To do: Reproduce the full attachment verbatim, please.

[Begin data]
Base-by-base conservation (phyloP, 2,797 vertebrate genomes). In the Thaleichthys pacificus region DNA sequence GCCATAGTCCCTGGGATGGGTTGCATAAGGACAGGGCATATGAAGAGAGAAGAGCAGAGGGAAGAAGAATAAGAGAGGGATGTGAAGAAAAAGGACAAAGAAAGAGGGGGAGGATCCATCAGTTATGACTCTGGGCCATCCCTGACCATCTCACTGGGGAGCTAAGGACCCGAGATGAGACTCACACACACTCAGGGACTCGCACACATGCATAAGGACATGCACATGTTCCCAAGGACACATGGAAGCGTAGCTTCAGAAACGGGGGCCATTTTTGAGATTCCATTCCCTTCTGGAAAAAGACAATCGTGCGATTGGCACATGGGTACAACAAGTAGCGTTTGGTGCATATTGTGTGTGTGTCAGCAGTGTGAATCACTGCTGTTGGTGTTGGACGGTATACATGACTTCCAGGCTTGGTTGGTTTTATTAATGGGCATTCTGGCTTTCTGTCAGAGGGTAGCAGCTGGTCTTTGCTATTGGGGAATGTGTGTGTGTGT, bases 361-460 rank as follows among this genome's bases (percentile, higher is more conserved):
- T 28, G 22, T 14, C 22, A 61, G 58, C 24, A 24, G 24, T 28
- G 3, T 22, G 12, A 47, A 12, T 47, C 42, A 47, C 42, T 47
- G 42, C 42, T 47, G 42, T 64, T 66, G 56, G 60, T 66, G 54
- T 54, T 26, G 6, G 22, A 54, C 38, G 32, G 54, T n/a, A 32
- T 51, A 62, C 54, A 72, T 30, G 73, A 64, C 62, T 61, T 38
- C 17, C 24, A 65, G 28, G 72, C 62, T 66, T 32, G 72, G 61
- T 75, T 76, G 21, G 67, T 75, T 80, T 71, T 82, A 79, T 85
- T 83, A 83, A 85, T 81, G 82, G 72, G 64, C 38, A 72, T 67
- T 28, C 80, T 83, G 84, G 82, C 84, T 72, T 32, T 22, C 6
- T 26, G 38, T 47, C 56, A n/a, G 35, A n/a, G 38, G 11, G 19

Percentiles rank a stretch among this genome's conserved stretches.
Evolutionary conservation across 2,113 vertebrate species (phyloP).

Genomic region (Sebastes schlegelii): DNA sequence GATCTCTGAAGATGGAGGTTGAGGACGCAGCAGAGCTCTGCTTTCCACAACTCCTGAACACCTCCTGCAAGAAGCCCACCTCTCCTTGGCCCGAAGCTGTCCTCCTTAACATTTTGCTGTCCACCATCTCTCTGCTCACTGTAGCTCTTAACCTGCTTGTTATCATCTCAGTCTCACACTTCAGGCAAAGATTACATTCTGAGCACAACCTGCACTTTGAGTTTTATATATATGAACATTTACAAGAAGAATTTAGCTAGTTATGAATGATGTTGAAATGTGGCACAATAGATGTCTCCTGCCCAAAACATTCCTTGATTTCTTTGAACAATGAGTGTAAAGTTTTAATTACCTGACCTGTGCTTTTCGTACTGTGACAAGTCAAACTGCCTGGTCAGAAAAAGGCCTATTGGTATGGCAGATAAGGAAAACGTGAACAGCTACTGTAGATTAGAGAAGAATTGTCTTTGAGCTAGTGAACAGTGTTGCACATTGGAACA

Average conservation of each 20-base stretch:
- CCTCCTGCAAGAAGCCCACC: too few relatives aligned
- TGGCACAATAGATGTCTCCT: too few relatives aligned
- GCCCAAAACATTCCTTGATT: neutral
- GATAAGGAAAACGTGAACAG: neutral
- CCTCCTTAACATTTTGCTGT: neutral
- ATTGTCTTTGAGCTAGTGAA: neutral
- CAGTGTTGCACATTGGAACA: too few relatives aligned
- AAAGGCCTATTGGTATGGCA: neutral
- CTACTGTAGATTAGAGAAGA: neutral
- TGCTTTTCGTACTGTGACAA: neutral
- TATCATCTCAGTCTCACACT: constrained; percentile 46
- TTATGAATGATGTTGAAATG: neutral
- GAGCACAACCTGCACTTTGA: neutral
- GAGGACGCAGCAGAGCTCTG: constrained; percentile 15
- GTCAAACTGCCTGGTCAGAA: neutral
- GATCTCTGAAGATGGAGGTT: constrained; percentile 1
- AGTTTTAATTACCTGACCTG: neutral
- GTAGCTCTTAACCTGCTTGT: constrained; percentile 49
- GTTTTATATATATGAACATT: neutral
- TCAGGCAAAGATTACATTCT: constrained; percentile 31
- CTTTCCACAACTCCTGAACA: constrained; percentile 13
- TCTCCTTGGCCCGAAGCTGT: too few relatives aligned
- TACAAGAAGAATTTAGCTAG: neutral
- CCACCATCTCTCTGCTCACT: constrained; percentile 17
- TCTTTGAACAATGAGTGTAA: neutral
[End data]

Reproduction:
Base-by-base conservation (phyloP, 2,797 vertebrate genomes). In the Thaleichthys pacificus region DNA sequence GCCATAGTCCCTGGGATGGGTTGCATAAGGACAGGGCATATGAAGAGAGAAGAGCAGAGGGAAGAAGAATAAGAGAGGGATGTGAAGAAAAAGGACAAAGAAAGAGGGGGAGGATCCATCAGTTATGACTCTGGGCCATCCCTGACCATCTCACTGGGGAGCTAAGGACCCGAGATGAGACTCACACACACTCAGGGACTCGCACACATGCATAAGGACATGCACATGTTCCCAAGGACACATGGAAGCGTAGCTTCAGAAACGGGGGCCATTTTTGAGATTCCATTCCCTTCTGGAAAAAGACAATCGTGCGATTGGCACATGGGTACAACAAGTAGCGTTTGGTGCATATTGTGTGTGTGTCAGCAGTGTGAATCACTGCTGTTGGTGTTGGACGGTATACATGACTTCCAGGCTTGGTTGGTTTTATTAATGGGCATTCTGGCTTTCTGTCAGAGGGTAGCAGCTGGTCTTTGCTATTGGGGAATGTGTGTGTGTGT, bases 361-460 rank as follows among this genome's bases (percentile, higher is more conserved):
- T 28, G 22, T 14, C 22, A 61, G 58, C 24, A 24, G 24, T 28
- G 3, T 22, G 12, A 47, A 12, T 47, C 42, A 47, C 42, T 47
- G 42, C 42, T 47, G 42, T 64, T 66, G 56, G 60, T 66, G 54
- T 54, T 26, G 6, G 22, A 54, C 38, G 32, G 54, T n/a, A 32
- T 51, A 62, C 54, A 72, T 30, G 73, A 64, C 62, T 61, T 38
- C 17, C 24, A 65, G 28, G 72, C 62, T 66, T 32, G 72, G 61
- T 75, T 76, G 21, G 67, T 75, T 80, T 71, T 82, A 79, T 85
- T 83, A 83, A 85, T 81, G 82, G 72, G 64, C 38, A 72, T 67
- T 28, C 80, T 83, G 84, G 82, C 84, T 72, T 32, T 22, C 6
- T 26, G 38, T 47, C 56, A n/a, G 35, A n/a, G 38, G 11, G 19

Percentiles rank a stretch among this genome's conserved stretches.
Evolutionary conservation across 2,113 vertebrate species (phyloP).

Genomic region (Sebastes schlegelii): DNA sequence GATCTCTGAAGATGGAGGTTGAGGACGCAGCAGAGCTCTGCTTTCCACAACTCCTGAACACCTCCTGCAAGAAGCCCACCTCTCCTTGGCCCGAAGCTGTCCTCCTTAACATTTTGCTGTCCACCATCTCTCTGCTCACTGTAGCTCTTAACCTGCTTGTTATCATCTCAGTCTCACACTTCAGGCAAAGATTACATTCTGAGCACAACCTGCACTTTGAGTTTTATATATATGAACATTTACAAGAAGAATTTAGCTAGTTATGAATGATGTTGAAATGTGGCACAATAGATGTCTCCTGCCCAAAACATTCCTTGATTTCTTTGAACAATGAGTGTAAAGTTTTAATTACCTGACCTGTGCTTTTCGTACTGTGACAAGTCAAACTGCCTGGTCAGAAAAAGGCCTATTGGTATGGCAGATAAGGAAAACGTGAACAGCTACTGTAGATTAGAGAAGAATTGTCTTTGAGCTAGTGAACAGTGTTGCACATTGGAACA

Average conservation of each 20-base stretch:
- CCTCCTGCAAGAAGCCCACC: too few relatives aligned
- TGGCACAATAGATGTCTCCT: too few relatives aligned
- GCCCAAAACATTCCTTGATT: neutral
- GATAAGGAAAACGTGAACAG: neutral
- CCTCCTTAACATTTTGCTGT: neutral
- ATTGTCTTTGAGCTAGTGAA: neutral
- CAGTGTTGCACATTGGAACA: too few relatives aligned
- AAAGGCCTATTGGTATGGCA: neutral
- CTACTGTAGATTAGAGAAGA: neutral
- TGCTTTTCGTACTGTGACAA: neutral
- TATCATCTCAGTCTCACACT: constrained; percentile 46
- TTATGAATGATGTTGAAATG: neutral
- GAGCACAACCTGCACTTTGA: neutral
- GAGGACGCAGCAGAGCTCTG: constrained; percentile 15
- GTCAAACTGCCTGGTCAGAA: neutral
- GATCTCTGAAGATGGAGGTT: constrained; percentile 1
- AGTTTTAATTACCTGACCTG: neutral
- GTAGCTCTTAACCTGCTTGT: constrained; percentile 49
- GTTTTATATATATGAACATT: neutral
- TCAGGCAAAGATTACATTCT: constrained; percentile 31
- CTTTCCACAACTCCTGAACA: constrained; percentile 13
- TCTCCTTGGCCCGAAGCTGT: too few relatives aligned
- TACAAGAAGAATTTAGCTAG: neutral
- CCACCATCTCTCTGCTCACT: constrained; percentile 17
- TCTTTGAACAATGAGTGTAA: neutral